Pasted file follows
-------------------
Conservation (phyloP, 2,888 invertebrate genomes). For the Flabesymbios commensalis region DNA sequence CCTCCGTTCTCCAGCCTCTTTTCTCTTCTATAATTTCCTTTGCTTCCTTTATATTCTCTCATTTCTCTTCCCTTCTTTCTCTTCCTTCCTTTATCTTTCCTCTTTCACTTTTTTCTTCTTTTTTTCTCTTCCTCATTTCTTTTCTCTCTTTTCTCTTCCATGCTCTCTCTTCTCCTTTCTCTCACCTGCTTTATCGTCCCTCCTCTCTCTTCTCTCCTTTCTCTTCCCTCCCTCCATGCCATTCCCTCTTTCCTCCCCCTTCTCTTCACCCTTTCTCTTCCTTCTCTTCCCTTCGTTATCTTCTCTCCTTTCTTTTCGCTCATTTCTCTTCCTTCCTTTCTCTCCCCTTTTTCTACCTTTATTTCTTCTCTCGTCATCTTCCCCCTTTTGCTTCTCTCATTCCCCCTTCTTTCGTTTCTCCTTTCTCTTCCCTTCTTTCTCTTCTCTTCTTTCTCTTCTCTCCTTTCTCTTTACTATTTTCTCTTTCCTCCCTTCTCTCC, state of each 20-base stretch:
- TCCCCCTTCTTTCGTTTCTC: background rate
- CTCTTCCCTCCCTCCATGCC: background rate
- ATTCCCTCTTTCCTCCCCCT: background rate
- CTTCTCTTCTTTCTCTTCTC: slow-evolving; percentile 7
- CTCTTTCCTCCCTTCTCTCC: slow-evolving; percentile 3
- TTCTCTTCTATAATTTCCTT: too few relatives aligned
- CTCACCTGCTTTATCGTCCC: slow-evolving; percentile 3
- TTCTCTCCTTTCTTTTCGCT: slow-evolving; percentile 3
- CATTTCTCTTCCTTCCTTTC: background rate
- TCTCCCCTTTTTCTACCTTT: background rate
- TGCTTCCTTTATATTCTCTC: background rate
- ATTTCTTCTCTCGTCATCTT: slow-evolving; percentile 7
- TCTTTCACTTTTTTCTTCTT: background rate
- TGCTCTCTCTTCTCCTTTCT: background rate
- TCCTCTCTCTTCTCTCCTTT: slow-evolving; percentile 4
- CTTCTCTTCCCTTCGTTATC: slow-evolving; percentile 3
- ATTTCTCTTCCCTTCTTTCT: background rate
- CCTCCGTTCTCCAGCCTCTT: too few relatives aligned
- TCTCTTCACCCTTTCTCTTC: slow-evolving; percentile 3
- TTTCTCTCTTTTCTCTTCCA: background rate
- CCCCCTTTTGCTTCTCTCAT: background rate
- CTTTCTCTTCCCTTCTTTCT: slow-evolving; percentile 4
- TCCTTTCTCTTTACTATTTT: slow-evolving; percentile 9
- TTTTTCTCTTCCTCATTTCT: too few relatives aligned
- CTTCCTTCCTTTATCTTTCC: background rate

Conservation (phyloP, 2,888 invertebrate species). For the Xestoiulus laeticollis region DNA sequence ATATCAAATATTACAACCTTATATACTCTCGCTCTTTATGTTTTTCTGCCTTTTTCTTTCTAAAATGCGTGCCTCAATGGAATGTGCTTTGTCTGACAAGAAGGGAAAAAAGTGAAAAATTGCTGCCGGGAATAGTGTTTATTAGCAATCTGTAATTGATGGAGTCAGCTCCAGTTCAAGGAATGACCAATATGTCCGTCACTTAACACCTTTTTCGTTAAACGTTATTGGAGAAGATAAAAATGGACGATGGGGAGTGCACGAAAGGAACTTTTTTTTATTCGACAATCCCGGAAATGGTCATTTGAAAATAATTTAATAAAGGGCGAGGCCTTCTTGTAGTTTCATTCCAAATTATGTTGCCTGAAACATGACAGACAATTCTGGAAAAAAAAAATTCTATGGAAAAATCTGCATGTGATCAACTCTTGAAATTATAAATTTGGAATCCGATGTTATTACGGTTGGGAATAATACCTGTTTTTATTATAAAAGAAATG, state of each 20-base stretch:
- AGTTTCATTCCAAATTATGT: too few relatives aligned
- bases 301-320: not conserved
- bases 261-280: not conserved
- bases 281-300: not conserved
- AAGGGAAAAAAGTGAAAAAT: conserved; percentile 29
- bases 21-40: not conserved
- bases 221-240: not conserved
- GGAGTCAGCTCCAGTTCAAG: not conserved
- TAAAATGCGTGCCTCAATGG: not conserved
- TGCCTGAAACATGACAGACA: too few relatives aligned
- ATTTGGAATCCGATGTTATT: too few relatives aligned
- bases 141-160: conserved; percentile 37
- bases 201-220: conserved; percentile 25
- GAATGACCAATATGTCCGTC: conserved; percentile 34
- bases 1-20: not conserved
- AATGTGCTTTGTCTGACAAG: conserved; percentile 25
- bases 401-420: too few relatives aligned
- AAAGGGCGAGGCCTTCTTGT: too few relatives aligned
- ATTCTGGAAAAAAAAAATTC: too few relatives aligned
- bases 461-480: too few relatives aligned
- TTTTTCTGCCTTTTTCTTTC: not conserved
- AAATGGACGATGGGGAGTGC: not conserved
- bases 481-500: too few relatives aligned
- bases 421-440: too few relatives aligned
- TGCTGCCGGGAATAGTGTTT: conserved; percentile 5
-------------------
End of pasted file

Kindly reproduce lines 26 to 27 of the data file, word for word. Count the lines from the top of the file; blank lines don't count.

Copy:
- CTTCCTTCCTTTATCTTTCC: background rate

Conservation (phyloP, 2,888 invertebrate species). For the Xestoiulus laeticollis region DNA sequence ATATCAAATATTACAACCTTATATACTCTCGCTCTTTATGTTTTTCTGCCTTTTTCTTTCTAAAATGCGTGCCTCAATGGAATGTGCTTTGTCTGACAAGAAGGGAAAAAAGTGAAAAATTGCTGCCGGGAATAGTGTTTATTAGCAATCTGTAATTGATGGAGTCAGCTCCAGTTCAAGGAATGACCAATATGTCCGTCACTTAACACCTTTTTCGTTAAACGTTATTGGAGAAGATAAAAATGGACGATGGGGAGTGCACGAAAGGAACTTTTTTTTATTCGACAATCCCGGAAATGGTCATTTGAAAATAATTTAATAAAGGGCGAGGCCTTCTTGTAGTTTCATTCCAAATTATGTTGCCTGAAACATGACAGACAATTCTGGAAAAAAAAAATTCTATGGAAAAATCTGCATGTGATCAACTCTTGAAATTATAAATTTGGAATCCGATGTTATTACGGTTGGGAATAATACCTGTTTTTATTATAAAAGAAATG, state of each 20-base stretch: